Let me start off by saying (if you didn't deduce it from the idea of reaping men's bodies from the ground on which the title is based) this memoir is heavy. Not bad heavy, but Ward gives it enough weight that I stayed in my seat a few minutes after finishing the book, just thinking about it. The weight of Men We Reaped is one that is familiar to me, one I carry as well, and though reading Ward's memoir doesn't alleviate that weight at all for me, there was an incredible satisfaction and comfort to be had in hearing it named, condemned and knowing that someone else was carrying it too.
The book opens with an explanation of the chronological device that Ward uses to tell her life story. The stories go backwards, from the most recent death, to the earliest and in many ways the backward motion only intensifies the feelings of helplessness Ward describer and the reader begins to feel surrounding the fatal epidemic plaguing poor black men in America. Going back in time with full acknowledgement of her visceral emotional feelings about each section of the book, Ward walks the reader through what feels like the honest truth of the deaths of 5 young men, one of whom is Ward's own brother, in what (on the written page) amounts to barely double the number in years. Death, as Ward writes it, in Men We Reaped in not only unavoidable in reality, but it is inescapable in the pages of her book— the reader knows from the onset what lies ahead and that no sentence written between the covers will change that. Set in Ward's hometown of Delisle, Mississippi, poverty, racism, and systemic injustice are large players— but in no way are they bigger characters than the gregarious, funny, and youthful boys and men Ward so carefully paints for the reader. The true beauty of Men We Reaped, in addition to the eloquently accessible and approachable language, is Wards ability to craft recognizable and relateable individuals out of a narrative that is so often susceptible to stereotype, racism and classism in the American literary conversation.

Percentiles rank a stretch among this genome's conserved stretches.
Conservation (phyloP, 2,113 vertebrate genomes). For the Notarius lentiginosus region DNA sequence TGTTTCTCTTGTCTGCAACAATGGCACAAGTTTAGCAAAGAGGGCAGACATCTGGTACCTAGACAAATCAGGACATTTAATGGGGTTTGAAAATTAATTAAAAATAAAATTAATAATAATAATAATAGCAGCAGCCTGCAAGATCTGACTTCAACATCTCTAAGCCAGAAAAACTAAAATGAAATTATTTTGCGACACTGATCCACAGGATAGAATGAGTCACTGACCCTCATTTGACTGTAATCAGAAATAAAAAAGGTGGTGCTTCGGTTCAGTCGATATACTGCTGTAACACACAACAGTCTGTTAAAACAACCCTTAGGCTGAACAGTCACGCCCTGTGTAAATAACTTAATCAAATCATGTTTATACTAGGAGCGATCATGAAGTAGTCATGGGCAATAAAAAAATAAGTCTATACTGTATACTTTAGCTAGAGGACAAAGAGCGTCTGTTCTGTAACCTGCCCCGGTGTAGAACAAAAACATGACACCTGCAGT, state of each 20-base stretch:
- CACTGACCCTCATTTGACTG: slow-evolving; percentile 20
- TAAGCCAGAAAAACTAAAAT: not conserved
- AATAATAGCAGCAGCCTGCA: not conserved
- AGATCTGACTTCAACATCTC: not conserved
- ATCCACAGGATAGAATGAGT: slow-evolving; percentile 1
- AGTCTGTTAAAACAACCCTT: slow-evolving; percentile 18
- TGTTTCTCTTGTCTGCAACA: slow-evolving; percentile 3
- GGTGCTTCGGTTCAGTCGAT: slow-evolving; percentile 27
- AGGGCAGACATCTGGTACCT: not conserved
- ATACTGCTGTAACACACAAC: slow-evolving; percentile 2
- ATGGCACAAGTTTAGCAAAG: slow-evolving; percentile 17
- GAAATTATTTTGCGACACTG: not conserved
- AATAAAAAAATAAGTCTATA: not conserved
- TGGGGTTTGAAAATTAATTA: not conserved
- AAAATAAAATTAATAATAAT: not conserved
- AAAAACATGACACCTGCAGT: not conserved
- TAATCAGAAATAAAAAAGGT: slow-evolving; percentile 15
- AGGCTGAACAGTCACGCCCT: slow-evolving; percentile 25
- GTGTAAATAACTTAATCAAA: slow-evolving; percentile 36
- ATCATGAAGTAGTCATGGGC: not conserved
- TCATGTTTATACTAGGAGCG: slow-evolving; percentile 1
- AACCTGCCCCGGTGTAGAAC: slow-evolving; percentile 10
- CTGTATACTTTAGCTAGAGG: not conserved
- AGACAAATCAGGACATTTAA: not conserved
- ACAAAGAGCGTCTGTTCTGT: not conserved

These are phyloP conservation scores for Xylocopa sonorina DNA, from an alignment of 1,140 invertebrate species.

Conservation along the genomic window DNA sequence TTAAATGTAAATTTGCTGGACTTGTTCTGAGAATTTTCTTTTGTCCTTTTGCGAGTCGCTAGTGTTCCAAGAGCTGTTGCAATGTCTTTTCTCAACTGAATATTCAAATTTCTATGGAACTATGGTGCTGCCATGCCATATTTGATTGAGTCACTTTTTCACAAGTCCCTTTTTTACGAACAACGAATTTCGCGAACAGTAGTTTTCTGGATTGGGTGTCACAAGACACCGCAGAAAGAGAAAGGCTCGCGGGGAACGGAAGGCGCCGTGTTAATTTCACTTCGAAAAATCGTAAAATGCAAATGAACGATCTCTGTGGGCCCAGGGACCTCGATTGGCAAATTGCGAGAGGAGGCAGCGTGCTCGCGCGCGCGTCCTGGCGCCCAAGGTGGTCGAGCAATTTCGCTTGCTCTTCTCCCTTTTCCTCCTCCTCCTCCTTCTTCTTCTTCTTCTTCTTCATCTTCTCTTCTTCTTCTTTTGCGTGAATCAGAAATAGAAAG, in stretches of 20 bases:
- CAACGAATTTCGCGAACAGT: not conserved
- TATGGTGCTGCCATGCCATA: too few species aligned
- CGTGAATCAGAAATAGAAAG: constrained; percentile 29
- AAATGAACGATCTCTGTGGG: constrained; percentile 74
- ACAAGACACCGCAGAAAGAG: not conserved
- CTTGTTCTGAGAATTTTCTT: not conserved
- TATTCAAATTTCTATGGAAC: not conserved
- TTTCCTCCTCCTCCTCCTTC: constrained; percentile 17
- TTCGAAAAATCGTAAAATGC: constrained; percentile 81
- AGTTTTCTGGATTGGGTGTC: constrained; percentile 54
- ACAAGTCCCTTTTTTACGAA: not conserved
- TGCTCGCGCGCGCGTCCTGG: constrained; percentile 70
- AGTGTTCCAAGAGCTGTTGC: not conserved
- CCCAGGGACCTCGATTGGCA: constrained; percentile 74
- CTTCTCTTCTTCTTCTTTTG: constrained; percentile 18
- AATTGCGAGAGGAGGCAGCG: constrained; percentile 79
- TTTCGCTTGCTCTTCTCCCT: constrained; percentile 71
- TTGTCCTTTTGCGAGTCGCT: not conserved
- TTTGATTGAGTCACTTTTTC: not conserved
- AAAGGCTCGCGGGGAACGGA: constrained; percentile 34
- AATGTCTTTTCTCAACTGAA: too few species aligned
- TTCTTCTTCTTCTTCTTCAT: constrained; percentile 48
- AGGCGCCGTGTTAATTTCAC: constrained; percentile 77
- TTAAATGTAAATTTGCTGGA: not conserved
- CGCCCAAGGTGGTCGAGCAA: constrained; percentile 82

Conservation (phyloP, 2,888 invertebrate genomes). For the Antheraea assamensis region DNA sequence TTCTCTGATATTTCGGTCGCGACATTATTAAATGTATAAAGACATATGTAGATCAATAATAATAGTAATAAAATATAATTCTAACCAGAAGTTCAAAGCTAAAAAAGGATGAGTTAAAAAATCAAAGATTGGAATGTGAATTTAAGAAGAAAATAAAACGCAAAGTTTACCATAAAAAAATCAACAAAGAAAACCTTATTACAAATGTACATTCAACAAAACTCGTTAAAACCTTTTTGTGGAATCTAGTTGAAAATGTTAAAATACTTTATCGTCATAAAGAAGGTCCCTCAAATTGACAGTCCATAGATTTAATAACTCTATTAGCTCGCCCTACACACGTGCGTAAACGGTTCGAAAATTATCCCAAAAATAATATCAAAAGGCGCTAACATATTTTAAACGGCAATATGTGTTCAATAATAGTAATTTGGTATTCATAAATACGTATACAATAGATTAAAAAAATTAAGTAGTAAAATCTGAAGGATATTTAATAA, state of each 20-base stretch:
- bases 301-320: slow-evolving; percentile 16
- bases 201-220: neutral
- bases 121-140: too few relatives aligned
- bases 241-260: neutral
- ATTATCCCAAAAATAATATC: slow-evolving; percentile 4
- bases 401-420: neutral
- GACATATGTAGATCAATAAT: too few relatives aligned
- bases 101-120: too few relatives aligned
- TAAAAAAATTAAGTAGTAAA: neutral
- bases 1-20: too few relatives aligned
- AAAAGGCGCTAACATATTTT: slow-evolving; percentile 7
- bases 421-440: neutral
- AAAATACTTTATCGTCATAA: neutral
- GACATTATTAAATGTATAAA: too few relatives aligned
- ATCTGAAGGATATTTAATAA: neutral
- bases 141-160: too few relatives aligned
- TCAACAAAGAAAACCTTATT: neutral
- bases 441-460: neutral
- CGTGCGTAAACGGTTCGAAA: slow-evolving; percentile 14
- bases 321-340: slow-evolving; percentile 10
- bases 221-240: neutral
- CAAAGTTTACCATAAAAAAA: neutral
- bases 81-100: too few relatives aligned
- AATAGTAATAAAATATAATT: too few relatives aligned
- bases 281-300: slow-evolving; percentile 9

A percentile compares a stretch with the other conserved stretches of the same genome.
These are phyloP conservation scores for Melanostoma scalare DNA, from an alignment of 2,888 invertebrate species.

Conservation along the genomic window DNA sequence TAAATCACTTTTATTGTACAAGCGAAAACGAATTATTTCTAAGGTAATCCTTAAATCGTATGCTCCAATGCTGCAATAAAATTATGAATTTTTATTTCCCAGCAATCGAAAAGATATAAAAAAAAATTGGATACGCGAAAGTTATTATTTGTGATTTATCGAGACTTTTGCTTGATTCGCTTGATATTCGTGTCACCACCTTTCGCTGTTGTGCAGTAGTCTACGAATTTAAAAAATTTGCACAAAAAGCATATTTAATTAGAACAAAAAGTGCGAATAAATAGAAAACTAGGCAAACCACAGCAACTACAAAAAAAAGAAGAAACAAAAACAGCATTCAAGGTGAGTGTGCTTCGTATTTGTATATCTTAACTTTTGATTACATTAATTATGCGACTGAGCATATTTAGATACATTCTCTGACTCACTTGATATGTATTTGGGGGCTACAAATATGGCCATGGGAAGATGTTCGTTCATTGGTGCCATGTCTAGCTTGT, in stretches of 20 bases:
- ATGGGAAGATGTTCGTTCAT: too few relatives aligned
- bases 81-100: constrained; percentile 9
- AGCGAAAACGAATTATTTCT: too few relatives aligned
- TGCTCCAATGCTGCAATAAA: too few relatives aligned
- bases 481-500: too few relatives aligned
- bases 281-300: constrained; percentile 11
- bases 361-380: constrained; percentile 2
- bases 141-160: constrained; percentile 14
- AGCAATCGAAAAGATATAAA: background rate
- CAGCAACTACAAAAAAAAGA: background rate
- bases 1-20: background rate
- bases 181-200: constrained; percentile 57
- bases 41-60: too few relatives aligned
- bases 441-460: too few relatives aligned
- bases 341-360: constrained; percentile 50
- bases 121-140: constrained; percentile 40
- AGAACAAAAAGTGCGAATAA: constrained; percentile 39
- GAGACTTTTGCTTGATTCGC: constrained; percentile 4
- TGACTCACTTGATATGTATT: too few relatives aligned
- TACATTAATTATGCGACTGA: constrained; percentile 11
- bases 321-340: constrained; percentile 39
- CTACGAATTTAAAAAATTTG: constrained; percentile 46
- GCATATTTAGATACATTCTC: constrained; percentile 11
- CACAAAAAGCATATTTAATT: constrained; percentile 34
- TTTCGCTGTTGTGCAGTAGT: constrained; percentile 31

Though blame does (justifiably) make an appearance in Men We Reaped, it's the pain and suffering of the families and more importantly the children who lose their lives and their friends that stays with the reader. Ward is making an important argument, through the telling of these stories— an argument that is embarrassingly still necessary in the face of new year in the United States: systemic racism and classism, and poverty take lives—bright happy lives— and that isn't changing.
This memoir is a relatively short read, but one with lasting impact. I would recommend it to anyone who is ready to learn more about a common experience of being young and black in the United States as well as for those, like me who already know and will take comfort in reading the voice of someone who has a platform from which to spread the word.
*If you have any suggestions for another book to review, let me know! Sue Monk Kidd's Invention of Wings is next on my list.